Wohnen am Sterncenter
Potsdam, Germany



“The design impresses in terms of both planning and architecture, […] laying the groundwork for a mixed district on what has until now been a single-use site." Bernd Rubelt, Head of Building


The brief here was to develop the area around the Stern-Center retail centre in south-eastern Potsdam into a central residential district. Key requirements were to tie the development into the surrounding built environment and offer high-quality architecture that is both sustainable and affordable.


The project comprises four 60m-high residential towers with a gross floor area of 60,000 m2 that will accommodate some 650 apartments. Visible from afar across the surrounding plain, two blocks will flank the shopping centre to the east, and two to the west


Careful configuration and green space

In each pair, the towers will be slightly offset and rotated in relation to one another, ensuring good natural lighting for all the apartments, while the varied façade gives the development as a whole a positive appearance. Open spaces and a meeting/social area on the first floor are designed to foster a sense of community. Thanks to the intelligent energy concept the roof spaces will be largely free of technical plant and so landscaped, creating two islands of green and panoramic views from the roofs.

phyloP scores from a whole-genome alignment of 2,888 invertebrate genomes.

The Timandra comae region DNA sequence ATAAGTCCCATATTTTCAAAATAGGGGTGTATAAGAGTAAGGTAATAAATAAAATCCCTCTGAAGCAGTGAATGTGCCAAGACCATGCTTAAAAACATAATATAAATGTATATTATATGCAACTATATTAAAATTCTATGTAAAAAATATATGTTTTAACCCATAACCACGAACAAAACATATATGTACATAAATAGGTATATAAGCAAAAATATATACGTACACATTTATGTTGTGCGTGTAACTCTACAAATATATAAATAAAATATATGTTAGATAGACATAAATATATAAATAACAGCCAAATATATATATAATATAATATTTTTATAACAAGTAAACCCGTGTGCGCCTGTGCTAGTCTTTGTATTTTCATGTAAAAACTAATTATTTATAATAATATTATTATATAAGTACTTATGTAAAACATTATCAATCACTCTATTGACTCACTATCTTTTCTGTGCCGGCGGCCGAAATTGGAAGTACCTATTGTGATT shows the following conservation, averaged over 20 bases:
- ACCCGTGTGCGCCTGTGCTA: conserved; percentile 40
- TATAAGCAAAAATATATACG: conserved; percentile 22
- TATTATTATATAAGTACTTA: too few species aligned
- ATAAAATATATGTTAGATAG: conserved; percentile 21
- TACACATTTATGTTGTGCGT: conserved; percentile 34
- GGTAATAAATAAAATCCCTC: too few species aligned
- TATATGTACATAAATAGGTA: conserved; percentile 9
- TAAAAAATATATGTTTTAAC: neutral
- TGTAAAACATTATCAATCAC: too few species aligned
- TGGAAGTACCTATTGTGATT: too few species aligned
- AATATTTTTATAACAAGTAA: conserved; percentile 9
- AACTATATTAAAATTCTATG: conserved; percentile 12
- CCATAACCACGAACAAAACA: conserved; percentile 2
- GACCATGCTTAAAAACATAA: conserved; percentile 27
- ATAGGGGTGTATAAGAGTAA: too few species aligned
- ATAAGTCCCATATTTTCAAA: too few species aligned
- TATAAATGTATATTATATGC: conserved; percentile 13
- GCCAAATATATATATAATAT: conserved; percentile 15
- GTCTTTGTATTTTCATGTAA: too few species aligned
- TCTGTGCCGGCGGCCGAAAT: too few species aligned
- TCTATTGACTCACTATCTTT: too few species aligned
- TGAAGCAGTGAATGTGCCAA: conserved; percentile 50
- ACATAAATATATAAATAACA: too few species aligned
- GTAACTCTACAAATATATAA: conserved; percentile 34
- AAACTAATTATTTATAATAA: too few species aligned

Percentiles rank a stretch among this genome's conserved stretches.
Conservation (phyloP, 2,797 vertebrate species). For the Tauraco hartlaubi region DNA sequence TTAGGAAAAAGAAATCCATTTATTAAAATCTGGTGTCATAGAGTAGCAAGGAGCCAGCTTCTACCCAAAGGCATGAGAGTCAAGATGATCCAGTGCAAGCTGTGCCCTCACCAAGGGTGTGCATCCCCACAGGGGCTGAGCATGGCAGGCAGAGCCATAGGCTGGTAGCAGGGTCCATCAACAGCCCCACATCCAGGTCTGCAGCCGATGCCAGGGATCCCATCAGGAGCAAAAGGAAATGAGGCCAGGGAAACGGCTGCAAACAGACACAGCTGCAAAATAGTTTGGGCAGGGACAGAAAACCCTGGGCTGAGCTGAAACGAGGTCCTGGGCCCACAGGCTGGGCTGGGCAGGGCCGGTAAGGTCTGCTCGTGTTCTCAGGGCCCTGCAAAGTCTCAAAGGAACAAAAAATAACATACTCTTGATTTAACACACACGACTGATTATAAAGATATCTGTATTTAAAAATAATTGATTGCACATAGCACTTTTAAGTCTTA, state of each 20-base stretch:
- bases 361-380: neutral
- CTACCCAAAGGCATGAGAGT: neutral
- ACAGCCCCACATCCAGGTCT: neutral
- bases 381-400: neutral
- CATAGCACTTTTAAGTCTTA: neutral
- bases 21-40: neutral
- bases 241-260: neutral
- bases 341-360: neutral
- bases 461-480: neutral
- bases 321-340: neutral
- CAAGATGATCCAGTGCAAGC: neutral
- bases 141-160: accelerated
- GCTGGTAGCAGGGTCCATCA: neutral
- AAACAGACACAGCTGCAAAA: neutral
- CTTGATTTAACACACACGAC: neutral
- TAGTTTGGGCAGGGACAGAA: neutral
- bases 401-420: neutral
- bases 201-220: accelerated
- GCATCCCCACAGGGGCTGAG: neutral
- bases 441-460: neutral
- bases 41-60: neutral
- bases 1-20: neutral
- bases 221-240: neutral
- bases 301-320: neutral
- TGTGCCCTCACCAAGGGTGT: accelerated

Building spacious and sustainable housing doesn’t have to carry a high price


A range of apartment sizes and layouts is made possible by the functionally neutral space created between the façade and the core, meeting the call for affordable homes. The 2- and 3-bedroom apartments benefit from the height of the towers and the views of the surrounding countryside, while French windows soften the transition from inside to out. The simple construction style provides the option of loggias.


Affordable, sustainable architecture
Unlike traditional housing schemes, which generally only manage to meet German energy-saving standards by fitting programmable ventilation systems, this project shuns the high operating costs and short service lives of high-tech solutions. Instead, the floors, ceilings and core walls all act as efficient thermal accumulators. The regular structure leaves the choice of construction method to the client. Both timber and traditional skeleton construction techniques are feasible for, ultimately, it is the time-honoured tools of the architect that reduce both construction and operating costs.


“The winning design is […] perfectly suited to the location, offering modern, contemporary architecture that blends successfully into the existing built environment and so enhancing the entire district.” Andreas Mattner, Managing Director ECE Development

Slideshow mode
Bookmark and save